Dr. Leslee Jaeger, an OB/GYN in Minneapolis and a DFW chapter leader, recently returned from a medical training trip to MamaBaby Haiti. There she taught clinic staff how to screen for cervical cancer. She wrote this article about her concerns of the growing risks of cervical cancer for women in the developing world.
By Dr. Leslee Jaeger
Roseline had delivered her baby during the chaos of our first day at Mama Baby Haiti, a birthing center for women near Cap Haitien, Haiti. Mondays are the busiest day at the center, as it is the intake day for expectant mothers that are new to the program. Three of us had arrived the night before from the early spring of Minnesota weather to be greeted by unseasonable warm Haitian weather – 95 degrees and high humidity. While we were teaching 10 Haitian nurses and physicians about cervical cancer screening in a low resource setting, Roseline was laboring with the aide of a Haitian trained nurse midwife to deliver her healthy baby girl. She graciously agreed to be interviewed only hours after the birth of her child and shortly before she was to depart for her home (patients stay at the center for only four hours after an uncomplicated birth).
As is true for many of the 30-40 women who deliver at Mama Baby Haiti each month, she had heard of the program thru a friend. She lived 20 minutes away and had been seen for 5 prenatal visits. She was appreciative of the nurse midwives who seemed to listen to her
Mama Baby Haiti, along with other other women’s health organizations in the developing world, is partly responsible for reducing the the 50 percent reduction in the maternal mortality rate since 1990.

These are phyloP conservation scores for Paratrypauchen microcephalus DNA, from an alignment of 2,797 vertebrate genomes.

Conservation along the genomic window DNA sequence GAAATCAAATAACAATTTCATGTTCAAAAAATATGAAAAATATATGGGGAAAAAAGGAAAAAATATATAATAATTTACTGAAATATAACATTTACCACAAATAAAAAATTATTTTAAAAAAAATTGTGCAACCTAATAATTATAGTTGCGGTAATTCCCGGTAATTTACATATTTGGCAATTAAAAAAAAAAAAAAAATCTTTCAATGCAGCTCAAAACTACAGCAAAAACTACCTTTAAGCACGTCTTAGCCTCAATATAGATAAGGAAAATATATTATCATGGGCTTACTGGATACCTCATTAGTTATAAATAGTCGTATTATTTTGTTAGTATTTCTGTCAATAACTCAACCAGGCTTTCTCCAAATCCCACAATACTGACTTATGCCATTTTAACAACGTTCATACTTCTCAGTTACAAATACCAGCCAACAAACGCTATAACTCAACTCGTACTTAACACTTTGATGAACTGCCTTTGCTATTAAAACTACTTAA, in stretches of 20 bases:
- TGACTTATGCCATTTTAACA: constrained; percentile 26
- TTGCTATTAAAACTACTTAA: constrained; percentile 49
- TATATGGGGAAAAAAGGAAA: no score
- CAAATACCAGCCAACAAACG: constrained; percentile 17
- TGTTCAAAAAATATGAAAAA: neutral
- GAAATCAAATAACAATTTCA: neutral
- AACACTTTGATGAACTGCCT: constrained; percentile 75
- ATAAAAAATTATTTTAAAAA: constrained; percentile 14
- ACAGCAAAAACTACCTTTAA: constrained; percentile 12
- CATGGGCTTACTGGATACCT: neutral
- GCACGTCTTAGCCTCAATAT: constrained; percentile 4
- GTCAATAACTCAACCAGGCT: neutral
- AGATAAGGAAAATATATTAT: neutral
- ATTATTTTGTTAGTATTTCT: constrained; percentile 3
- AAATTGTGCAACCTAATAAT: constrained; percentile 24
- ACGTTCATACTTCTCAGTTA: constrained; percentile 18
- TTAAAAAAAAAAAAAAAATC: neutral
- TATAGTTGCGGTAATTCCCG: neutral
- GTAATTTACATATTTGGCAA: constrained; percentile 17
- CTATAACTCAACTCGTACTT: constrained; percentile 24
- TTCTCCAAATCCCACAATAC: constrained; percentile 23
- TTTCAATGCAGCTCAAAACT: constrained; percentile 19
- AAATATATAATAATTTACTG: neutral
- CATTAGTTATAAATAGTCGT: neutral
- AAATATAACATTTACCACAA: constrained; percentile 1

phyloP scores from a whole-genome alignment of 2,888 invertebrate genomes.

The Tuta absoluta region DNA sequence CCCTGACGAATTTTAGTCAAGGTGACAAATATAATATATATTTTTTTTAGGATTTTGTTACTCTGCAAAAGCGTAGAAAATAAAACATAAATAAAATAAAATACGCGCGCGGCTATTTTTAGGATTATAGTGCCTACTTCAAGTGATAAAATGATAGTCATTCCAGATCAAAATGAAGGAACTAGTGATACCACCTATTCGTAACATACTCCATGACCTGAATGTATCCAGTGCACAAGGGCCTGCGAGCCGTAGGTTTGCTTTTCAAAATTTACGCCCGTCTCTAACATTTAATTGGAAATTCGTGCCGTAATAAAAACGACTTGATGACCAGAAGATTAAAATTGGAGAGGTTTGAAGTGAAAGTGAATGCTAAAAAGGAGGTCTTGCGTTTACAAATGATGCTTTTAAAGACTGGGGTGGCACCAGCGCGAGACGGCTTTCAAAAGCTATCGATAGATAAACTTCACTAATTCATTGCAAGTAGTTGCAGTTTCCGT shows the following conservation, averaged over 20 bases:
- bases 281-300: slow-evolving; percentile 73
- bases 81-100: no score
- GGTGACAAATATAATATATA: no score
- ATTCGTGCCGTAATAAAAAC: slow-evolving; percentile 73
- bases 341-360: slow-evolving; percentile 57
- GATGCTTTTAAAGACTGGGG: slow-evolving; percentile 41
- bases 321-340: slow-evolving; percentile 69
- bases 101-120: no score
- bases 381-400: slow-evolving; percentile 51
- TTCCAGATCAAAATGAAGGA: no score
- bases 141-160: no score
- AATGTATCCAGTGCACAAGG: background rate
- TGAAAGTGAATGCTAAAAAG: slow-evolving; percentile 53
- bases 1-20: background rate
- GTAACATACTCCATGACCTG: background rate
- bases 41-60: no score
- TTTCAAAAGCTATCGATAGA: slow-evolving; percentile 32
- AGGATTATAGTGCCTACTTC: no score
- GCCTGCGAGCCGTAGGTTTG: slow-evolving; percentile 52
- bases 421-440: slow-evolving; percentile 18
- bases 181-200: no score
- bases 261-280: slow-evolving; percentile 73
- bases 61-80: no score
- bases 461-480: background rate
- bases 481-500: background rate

That is the good news for mothers like Roseline. The bad news is that because mothers are not dying in childbirth and are living longer lives, they are now more at risk of dying of cervical cancer in their 40s and 50s. Cervical cancer deaths have increased by 40 percent over the same time period that has seen a reduction in maternal deaths. Ninety percent of cervical cancer deaths globally occur in developing countries. We have great opportunity and much work to be done.
Using the simple tools of diluted vinegar and a bright light, local providers are able to screen women for pre-cancerous cervical lesions and treat them by freezing the cervix at the same visit. Given the wonders of the digital age, we were able to load pictures of normal and abnormal appearing crevices onto a tablet and review them with the participants. We also screened 55 women who agreed to be teaching models. We were able to educate Haitian women about what cervical cancer is and the risk factors. Just as knowledge about HIV has empowered women to reduce their risks of AIDS, knowledge about a similar virus that causes cervical cancer (Human Papilloma Virus or HPV) can help women reduce their risk by making better choices.
My Mother’s Day wish for women in the developing world is that a new report will be issued in five years. Childbirth will be even safer and deaths from cervical cancer will be falling due to improved screening efforts and access to an inexpensive version of the HPV vaccine. Our work has only just begun.